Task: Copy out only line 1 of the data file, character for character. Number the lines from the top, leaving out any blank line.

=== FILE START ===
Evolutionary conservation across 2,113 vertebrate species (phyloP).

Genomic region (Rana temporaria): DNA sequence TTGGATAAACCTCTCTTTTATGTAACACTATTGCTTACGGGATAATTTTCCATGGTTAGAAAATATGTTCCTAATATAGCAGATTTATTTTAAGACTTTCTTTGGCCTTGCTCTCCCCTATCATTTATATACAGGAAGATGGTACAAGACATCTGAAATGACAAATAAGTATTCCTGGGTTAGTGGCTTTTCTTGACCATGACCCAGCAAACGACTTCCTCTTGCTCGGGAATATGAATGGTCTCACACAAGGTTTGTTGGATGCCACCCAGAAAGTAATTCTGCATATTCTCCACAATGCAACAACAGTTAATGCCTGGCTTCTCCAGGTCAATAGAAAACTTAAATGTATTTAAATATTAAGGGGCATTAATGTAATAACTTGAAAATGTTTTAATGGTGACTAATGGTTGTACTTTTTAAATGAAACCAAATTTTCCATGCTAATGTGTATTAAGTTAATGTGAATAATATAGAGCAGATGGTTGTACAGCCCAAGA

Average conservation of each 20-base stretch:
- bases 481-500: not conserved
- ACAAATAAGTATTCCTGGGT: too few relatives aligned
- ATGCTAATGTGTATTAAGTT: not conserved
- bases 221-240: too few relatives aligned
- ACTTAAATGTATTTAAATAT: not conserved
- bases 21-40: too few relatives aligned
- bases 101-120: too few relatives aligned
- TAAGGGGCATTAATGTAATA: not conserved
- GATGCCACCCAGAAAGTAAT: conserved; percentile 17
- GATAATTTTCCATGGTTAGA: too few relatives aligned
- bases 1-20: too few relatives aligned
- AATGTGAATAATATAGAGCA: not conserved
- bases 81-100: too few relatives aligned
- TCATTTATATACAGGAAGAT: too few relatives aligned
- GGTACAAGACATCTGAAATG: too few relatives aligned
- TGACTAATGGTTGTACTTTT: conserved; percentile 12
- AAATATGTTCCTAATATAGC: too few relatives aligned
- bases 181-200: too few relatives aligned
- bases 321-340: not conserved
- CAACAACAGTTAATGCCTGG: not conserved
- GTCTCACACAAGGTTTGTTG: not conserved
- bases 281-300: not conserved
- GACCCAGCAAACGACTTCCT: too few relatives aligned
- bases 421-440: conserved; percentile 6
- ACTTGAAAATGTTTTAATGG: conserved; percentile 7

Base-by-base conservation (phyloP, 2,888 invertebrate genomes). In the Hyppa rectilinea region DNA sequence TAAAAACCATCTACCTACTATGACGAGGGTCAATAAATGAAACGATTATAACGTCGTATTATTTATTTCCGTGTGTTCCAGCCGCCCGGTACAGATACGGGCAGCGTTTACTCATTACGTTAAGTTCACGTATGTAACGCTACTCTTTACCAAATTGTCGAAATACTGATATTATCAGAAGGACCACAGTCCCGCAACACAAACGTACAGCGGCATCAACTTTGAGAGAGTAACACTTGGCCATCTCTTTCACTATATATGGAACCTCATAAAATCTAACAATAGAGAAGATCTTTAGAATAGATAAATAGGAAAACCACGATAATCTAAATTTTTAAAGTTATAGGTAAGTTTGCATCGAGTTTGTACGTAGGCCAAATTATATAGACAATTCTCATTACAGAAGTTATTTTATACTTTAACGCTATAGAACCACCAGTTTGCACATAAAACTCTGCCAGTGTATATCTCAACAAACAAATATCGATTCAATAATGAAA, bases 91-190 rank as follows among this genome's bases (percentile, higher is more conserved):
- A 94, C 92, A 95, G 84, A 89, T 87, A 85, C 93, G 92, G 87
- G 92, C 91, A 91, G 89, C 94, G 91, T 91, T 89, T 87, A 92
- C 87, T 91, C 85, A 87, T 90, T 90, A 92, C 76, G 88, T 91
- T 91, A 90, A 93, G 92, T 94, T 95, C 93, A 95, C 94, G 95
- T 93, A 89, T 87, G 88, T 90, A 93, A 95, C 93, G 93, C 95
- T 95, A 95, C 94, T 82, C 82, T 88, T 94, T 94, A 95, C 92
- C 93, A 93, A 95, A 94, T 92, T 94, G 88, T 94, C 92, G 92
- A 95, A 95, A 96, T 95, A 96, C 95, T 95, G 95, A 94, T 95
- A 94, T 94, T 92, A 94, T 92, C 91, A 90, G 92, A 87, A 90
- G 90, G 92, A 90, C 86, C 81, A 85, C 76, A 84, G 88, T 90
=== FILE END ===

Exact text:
Evolutionary conservation across 2,113 vertebrate species (phyloP).